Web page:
What is Net-Zero Architecture?

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What is Net-Zero Architecture? Wondered Dima Stouhi before giving some of her thoughts on the Terms and Design Strategies.

As revolutionary as the construction sector may seem nowadays, it currently accounts for nearly 40% of the world’s carbon dioxide emissions, 11% of which are a result of manufacturing building materials such as steel, cement, and glass. Fast forward a couple of years later, after a life-changing global pandemic and indisputable evidences of climate change, CO2 emissions are still on a rise, reaching a historical maximum in 2020 according to the 2020 Global Status Report for Buildings and Construction. Although a lot of progress has been made through technological advancements, design strategies and concepts, and construction processes, there is still a long way to go to reduce carbon emissions to a minimum or almost zero in the development of built environments.

+ 9

Responding to the alarming statistics, governments have put in place several action plans to limit carbon emissions and ensure a sustainable environment. In July 2021, the European Commission adopted a package of proposals to reduce net greenhouse gas emissions by at least 55% by 2030. Earlier this year, the commission launched its second edition of the New European Bauhaus program, an initiative designed to transform the built environment into a more sustainable and socially valuable one.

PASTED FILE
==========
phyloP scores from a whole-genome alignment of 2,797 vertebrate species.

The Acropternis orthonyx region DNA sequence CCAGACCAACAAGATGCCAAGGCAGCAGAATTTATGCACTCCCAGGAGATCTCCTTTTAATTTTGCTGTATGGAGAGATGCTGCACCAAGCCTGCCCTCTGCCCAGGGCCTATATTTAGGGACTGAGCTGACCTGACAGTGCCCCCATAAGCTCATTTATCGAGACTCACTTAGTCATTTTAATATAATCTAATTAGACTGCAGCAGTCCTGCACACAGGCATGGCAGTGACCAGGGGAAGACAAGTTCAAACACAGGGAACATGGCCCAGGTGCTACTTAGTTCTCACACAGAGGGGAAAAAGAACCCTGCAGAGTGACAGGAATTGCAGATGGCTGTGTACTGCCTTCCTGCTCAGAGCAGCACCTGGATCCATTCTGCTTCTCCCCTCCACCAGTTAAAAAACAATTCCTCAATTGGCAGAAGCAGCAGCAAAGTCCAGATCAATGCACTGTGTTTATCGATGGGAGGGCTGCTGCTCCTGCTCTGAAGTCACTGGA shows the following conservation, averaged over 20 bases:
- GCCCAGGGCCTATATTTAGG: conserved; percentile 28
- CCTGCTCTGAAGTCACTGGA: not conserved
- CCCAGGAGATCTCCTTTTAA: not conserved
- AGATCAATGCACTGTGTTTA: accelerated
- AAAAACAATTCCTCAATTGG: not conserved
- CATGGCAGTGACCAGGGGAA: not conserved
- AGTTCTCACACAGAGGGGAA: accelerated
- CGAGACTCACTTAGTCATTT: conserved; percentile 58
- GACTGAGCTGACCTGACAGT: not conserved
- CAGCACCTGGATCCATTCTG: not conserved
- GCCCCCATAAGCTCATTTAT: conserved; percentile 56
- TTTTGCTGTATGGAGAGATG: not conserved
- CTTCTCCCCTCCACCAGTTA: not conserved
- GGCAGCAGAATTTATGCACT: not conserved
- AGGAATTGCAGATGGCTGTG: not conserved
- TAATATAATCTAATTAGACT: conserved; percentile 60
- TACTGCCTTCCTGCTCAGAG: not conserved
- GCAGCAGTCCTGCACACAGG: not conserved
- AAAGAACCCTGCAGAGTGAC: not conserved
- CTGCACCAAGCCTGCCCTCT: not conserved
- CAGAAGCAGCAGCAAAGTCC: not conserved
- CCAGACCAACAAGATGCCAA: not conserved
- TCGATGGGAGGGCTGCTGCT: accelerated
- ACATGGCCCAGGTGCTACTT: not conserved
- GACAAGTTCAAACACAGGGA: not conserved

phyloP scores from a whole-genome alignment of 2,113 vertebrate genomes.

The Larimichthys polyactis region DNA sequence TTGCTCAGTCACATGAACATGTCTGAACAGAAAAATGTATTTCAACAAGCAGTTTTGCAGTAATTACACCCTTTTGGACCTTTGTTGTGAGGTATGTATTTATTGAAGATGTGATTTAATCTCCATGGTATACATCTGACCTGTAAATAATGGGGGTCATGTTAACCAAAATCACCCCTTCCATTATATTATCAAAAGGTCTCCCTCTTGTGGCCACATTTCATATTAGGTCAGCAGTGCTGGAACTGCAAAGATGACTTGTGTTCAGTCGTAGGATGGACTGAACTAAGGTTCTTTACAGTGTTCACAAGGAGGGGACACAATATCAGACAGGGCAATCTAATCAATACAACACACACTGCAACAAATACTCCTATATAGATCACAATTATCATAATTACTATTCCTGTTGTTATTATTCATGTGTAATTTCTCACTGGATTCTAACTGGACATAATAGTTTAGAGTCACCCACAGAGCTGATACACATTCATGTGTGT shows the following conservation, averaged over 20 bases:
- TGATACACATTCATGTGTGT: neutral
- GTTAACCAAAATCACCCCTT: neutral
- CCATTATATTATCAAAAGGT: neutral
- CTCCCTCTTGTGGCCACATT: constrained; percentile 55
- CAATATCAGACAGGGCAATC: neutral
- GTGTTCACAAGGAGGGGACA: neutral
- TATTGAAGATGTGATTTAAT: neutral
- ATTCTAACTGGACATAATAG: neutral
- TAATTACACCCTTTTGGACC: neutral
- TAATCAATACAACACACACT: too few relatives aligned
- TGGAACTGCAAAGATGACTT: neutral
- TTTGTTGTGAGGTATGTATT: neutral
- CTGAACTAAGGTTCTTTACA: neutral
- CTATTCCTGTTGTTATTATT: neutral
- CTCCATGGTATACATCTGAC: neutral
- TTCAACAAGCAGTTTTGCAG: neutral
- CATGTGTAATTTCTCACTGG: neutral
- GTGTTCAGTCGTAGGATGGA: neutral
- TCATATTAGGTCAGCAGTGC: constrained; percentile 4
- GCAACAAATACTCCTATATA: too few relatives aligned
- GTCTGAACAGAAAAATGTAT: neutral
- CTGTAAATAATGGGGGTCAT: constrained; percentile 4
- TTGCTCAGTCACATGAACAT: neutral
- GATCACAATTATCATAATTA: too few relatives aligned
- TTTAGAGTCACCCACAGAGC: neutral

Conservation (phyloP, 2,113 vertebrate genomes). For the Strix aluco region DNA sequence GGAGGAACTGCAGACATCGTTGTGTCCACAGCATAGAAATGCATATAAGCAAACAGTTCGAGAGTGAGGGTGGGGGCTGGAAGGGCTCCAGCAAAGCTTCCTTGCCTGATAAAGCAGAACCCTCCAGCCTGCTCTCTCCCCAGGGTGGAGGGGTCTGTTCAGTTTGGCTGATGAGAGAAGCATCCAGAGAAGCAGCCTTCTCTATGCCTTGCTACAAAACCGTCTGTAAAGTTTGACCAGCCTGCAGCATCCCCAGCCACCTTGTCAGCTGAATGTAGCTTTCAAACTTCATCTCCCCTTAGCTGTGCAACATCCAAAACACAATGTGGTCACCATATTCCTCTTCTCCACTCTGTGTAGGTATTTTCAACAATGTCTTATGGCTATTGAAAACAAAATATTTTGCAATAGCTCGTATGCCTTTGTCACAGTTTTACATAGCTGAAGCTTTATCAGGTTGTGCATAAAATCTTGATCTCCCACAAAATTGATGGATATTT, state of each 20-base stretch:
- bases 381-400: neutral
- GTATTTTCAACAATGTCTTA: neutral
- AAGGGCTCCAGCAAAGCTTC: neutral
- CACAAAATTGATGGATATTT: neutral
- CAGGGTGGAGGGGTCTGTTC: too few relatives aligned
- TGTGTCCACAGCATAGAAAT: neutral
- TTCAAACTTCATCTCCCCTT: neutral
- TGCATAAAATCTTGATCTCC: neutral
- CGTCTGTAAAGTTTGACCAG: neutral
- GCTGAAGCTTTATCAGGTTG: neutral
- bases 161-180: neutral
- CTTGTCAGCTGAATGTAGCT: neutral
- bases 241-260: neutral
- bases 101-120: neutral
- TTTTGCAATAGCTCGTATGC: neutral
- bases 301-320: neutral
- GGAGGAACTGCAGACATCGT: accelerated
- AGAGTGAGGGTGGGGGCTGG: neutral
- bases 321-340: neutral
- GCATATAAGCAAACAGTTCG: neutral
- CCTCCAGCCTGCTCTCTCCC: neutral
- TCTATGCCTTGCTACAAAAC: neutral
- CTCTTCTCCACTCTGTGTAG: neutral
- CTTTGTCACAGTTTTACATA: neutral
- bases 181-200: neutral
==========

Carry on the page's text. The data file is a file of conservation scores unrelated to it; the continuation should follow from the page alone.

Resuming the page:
As the world embarks on a mission towards a net-zero environment, here are some terms that encompass net-zero architecture.

Net-Zero Architecture

By definition, “net-zero”, also known as carbon neutrality, is the act of negating or canceling out the amount of greenhouse gases produced by human activity, by reducing existing emissions and implementing methods of absorbing carbon dioxide from the atmosphere. Although net-zero buildings represent a fragment of new construction projects, the technology, tools, and knowledge that architects have acquired over the past years have made designing a net-zero building the new norm. To design net-zero buildings, we listed 7 things to take into account to contribute to this global objective. The list includes making use of bioclimatic architecture and passive concepts, provide renewable energy on site whenever possible, using energy efficiency of appliances and lighting, and considering embedded carbon. Beyond architecture, urban planners have also been trying to find strategies to create environmentally friendly communities. In 2018, Architecture for Humans proposed the Zero Emission Neighborhood, an eco-village concept in the city of PristinaKosovo that ensures optimum sustainability for the entire community through “zero emission” buildings, passive design strategies, active solar systems, and energy efficient appliances.

Net Zero Village. Image © Architecture for Humans

Net-Zero Energy